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Get a Fuel Surcharge for Your Driver
With fuel prices mushrooming, you, as a freight broker, will always ask the shipper if they are paying a fuel surcharge on each load.
Many motor carriers will ask for, or sometimes require, a fuel surcharge above the base rate. Some shippers will not pay a specific fuel surcharge but will tell you that the gross rate covers everything. Or they may just say they do not pay a fuel surcharge.
However, if most of your motor carriers call-in and are requiring or asking for a fuel surcharge, make your shipper aware of this. (Often times, the shipper will be curious to know if you are getting calls and what the objections are that keep the carrier from taking the load).
Once you get a surcharge, pass it on to the truck. In the long run, you’ll be doing yourself a favor if you make a little extra effort to get this surcharge.
Some shippers may:
(1) Pay an additional $.25 to $.75 or so per mile, for example, to cover the high diesel fuel prices, or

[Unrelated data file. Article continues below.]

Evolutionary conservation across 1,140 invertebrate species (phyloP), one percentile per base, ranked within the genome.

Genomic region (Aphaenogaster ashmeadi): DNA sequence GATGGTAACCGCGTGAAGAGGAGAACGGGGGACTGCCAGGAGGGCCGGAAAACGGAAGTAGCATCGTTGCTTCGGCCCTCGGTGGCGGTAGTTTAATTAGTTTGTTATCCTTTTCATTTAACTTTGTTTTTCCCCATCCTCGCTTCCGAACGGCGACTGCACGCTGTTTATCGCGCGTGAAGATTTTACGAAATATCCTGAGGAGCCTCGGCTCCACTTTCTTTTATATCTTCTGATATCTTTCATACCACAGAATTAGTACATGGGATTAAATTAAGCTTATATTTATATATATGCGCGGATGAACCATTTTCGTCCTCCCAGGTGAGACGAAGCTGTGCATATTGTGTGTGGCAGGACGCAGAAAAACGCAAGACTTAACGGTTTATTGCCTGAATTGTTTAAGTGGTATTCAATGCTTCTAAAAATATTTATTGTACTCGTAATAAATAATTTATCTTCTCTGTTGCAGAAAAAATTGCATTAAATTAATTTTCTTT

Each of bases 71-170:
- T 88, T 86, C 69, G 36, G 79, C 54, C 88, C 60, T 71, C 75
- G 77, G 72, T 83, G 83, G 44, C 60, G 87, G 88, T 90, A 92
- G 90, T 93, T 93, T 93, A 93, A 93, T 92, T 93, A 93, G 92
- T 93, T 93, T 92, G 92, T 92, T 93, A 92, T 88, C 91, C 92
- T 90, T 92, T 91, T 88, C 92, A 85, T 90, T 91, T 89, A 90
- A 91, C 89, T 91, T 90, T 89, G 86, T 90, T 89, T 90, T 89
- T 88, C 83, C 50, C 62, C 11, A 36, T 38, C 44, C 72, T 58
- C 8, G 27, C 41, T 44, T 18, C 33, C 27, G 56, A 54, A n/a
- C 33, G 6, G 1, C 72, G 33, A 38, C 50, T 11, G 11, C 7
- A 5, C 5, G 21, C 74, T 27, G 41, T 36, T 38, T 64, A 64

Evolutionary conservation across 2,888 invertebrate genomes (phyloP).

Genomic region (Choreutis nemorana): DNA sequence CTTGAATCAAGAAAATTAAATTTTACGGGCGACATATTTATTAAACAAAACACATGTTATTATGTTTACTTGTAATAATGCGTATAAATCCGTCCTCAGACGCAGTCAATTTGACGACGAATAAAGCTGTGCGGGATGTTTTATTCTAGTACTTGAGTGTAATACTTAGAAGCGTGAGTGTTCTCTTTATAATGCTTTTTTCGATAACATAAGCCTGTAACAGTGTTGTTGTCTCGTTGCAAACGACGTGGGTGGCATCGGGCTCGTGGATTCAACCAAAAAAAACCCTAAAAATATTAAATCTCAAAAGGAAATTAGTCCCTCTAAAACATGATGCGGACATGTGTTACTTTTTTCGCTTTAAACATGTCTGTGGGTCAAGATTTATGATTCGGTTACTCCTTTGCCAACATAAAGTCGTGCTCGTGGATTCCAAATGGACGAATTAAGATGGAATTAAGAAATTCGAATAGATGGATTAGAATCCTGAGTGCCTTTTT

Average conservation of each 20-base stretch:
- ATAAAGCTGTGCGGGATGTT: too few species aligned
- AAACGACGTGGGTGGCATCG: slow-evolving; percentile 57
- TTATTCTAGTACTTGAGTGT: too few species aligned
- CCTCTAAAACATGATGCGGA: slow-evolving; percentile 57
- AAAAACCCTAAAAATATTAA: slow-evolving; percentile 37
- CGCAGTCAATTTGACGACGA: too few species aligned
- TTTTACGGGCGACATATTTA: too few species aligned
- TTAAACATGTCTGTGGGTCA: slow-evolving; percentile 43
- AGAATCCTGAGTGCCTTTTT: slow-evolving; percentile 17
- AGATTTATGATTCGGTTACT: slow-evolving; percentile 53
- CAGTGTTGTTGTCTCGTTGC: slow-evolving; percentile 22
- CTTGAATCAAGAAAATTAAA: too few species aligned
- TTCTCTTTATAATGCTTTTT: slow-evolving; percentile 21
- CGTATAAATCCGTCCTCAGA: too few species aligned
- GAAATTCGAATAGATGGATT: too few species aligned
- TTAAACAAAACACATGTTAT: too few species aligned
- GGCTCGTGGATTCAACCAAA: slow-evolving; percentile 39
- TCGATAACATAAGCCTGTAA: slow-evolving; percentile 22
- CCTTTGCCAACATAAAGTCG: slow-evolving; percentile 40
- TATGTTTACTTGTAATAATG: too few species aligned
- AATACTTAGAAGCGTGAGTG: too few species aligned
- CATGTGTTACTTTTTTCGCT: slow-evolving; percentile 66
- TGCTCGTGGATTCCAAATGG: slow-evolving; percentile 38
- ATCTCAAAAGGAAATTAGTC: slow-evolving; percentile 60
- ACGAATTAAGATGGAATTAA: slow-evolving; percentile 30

(2) They may pay a flat amount, or
(3) A percentage of the gross amount.
If the shipper does not allow for a fuel surcharge, it may be difficult for a freight broker to pay a surcharge to the truck. You can’t have it coming out of your profit. (But there are exceptions to this which are dealt with in our training).
As a freight broker, you do not have to calculate these surcharges yourself. The motor carrier will do this as a rule – some know how and some don’t.
The government does NOT calculate fuel surcharges. They report weekly, average diesel fuel prices around the country. Usually motor carriers and trucking associations will make their own fuel surcharge calculation.
Lastly, be sure to go to bat for your driver. Get a fuel surcharge and give the carrier the best competitive rate you can.